Shavuot is Z’man Matan Torateinu, a holiday that commemorates the Giving of the Torah on Mount Sinai. Part of the joy of the holiday is the dairy menu and most especially the chance to indulge in decadent cheesecake with luscious toppings.

For the past two decades, my husband Neil organized fabulous Shavuot programs under the auspices of the Sephardic Educational Center. We had dozens and dozens of families gather at the Westin Mission Hills in Rancho Mirage. Neil had the genius to organize an annual cheesecake competition before the Torah learning and that was one of the highlights of the trip. 

This year Sharon  and I will be making our Shavuot dessert with a fabulous Middle Eastern twist— vanilla cheesecake with a crispy, crunchy knafeh topping. 


Knafeh Cheesecake

For the crust:
2 cups graham cracker crumbs
3 Tbsp sugar
1 tsp cinnamon
1/2 cup unsalted butter, plus extra for

For the filling:
4 8-ounce packages cream cheese, room
4 Tbsp all-purpose flour
1/4 tsp salt
1 1/2 cups sugar
1 cup sour cream
1 tsp vanilla extract
1 tsp lemon zest
4 large eggs, at room temperature

Preheat oven to 400 F.
Lightly grease a 9-inch springform pan.
In large bowl, combine graham cracker crumbs, sugar, cinnamon and melted butter.
Stir until mixture is well blended and crumbs are moist.
Place crumbs in the pan and press until evenly spread on the bottom and 1 inch up the side of pan.
Bake for about 10 minutes, until golden.
Reduce the oven temperature to 300 F. In a large bowl, combine cream cheese, flour and salt. Set mixer to medium speed and beat until smooth and fluffy.
Add sugar, sour cream, vanilla and lemon zest. Beat until well blended, scraping down sides frequently.
Add eggs one at a time, beating well after each addition. Pour mixture into the crust. Bake cheesecake for 60 to 70 minutes.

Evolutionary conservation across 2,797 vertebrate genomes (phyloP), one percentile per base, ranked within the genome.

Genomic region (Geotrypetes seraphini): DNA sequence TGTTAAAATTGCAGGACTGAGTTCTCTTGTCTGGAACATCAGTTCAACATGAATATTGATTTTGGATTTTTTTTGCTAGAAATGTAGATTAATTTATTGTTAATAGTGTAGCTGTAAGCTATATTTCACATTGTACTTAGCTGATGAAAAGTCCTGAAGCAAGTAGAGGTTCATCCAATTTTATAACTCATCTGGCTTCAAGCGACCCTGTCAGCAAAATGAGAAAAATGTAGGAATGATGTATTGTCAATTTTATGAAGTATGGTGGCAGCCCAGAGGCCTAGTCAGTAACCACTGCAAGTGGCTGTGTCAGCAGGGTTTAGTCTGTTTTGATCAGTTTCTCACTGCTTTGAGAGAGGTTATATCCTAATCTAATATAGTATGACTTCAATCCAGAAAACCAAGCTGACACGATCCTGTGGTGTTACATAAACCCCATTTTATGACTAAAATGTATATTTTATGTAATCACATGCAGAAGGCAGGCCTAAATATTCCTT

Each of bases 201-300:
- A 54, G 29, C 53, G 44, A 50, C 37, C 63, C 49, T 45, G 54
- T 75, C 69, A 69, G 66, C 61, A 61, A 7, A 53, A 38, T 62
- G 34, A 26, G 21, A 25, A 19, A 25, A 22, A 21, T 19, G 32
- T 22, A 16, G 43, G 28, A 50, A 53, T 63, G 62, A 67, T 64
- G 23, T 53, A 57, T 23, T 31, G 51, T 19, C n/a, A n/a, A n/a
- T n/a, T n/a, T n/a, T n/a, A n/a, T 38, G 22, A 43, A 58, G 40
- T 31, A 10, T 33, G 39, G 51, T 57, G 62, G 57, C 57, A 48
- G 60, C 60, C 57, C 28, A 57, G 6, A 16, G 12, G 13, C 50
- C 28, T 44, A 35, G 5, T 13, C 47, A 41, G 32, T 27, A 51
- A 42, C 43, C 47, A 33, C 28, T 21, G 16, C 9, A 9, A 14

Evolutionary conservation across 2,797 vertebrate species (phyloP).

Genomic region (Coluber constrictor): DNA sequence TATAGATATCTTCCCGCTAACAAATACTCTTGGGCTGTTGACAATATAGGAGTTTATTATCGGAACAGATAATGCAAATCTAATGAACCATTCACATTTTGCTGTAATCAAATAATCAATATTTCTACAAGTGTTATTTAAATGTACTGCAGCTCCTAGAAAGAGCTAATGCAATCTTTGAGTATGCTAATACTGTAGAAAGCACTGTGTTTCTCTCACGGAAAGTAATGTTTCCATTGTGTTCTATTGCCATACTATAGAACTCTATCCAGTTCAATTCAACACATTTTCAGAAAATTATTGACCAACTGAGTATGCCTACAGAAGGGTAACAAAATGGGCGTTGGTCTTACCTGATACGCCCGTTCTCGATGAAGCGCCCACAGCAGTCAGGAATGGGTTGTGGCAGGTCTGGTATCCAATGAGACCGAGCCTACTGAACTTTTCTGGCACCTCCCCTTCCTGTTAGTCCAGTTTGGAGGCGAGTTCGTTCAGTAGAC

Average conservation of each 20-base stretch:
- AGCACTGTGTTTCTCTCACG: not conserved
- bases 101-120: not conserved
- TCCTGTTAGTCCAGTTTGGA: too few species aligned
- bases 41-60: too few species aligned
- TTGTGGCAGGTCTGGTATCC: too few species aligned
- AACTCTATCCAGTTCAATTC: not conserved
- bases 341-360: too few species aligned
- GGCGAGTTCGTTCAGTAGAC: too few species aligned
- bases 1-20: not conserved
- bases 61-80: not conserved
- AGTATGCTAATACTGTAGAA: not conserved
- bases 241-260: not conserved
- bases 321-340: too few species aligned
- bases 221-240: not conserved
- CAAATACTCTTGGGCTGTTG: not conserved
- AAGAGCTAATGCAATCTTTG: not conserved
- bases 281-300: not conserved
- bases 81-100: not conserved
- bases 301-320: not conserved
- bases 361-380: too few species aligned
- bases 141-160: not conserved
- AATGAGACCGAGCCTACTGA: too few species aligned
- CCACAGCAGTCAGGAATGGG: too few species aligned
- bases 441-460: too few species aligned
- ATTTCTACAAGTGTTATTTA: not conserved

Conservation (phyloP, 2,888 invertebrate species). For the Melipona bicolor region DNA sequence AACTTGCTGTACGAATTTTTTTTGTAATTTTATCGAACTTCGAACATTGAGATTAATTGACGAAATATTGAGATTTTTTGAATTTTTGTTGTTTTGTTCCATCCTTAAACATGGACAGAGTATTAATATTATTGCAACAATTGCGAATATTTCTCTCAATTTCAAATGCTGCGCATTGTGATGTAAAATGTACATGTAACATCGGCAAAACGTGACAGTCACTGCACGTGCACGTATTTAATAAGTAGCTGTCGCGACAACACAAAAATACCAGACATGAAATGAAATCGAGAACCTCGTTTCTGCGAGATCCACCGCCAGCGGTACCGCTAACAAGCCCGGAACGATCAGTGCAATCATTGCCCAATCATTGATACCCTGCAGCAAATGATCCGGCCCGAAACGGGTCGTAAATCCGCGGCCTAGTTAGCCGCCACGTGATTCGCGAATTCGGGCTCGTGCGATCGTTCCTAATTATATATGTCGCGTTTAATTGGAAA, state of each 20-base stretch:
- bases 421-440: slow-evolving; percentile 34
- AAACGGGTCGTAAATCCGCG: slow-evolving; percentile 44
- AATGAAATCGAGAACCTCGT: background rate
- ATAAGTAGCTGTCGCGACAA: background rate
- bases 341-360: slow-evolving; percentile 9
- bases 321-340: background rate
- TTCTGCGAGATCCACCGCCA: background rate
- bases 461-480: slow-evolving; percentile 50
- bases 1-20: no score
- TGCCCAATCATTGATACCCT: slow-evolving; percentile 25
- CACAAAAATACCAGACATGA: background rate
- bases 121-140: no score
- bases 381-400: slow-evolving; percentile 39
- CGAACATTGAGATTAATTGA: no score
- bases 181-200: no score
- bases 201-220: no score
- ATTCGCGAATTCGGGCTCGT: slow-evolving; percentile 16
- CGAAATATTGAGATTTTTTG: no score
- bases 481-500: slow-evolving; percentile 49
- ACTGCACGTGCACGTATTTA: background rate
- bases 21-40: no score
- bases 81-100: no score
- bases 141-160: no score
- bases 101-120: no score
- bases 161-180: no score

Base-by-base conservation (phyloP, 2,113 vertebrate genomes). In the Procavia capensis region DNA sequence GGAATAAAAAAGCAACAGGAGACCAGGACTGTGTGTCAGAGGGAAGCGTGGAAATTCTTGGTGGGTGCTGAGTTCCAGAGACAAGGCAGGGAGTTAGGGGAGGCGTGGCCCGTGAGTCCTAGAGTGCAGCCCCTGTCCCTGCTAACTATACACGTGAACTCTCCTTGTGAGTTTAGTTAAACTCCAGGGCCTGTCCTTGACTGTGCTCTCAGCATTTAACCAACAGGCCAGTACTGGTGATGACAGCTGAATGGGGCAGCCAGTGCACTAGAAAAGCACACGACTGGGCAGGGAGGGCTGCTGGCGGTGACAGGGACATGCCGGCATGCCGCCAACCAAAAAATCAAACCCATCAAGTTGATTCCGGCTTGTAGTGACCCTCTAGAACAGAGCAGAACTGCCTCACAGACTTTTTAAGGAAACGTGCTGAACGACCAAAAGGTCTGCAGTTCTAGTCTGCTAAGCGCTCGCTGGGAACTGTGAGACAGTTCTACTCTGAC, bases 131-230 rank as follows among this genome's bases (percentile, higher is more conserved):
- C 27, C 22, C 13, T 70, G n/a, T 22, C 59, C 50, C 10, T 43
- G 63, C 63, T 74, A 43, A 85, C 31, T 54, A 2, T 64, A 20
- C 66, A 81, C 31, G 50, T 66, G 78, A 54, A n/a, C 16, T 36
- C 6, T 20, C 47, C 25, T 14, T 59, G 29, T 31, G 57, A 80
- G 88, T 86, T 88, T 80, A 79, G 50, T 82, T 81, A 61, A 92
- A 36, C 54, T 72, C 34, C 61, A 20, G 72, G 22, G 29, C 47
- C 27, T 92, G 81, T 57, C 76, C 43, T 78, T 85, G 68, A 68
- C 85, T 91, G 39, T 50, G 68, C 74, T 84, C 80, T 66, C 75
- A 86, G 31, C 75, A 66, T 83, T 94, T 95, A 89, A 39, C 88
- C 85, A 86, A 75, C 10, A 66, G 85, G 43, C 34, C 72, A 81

Let cool, then cover and refrigerate.

For Knafeh

For Topping
1 cup granulated sugar
1/2 cup water
1 tsp orange blossom water

1/2 package Kataifi shredded pastry
3/4 cup unsalted butter, melted
Crushed walnuts or pistachios and rose petals, for garnish

Preheat oven to 350°F.
Prepare the topping by shredding the kataifi by hand and with the help of kitchen scissors.
In a large bowl, mix together the kataifi and melted butter. Transfer to a rimmed baking sheet and bake for about 20 minutes, stirring every 5 minutes until pastry is a deep golden brown.
While the pastry is still hot, pour the syrup onto the kataifi and strain the excess syrup. Set aside to cool.
Place a big mound of the kataifi on top of the cooled cheesecake. Then sprinkle the nuts on top. Add rose petals for decoration.
Serves 16.

Sharon Gomperts and Rachel Emquies Sheff have been friends since high school. The Sephardic Spice Girls project has grown from their collaboration on events for the Sephardic Educational Center in Jerusalem. Follow them
on Instagram @sephardicspicegirls and on Facebook at Sephardic Spice SEC Food.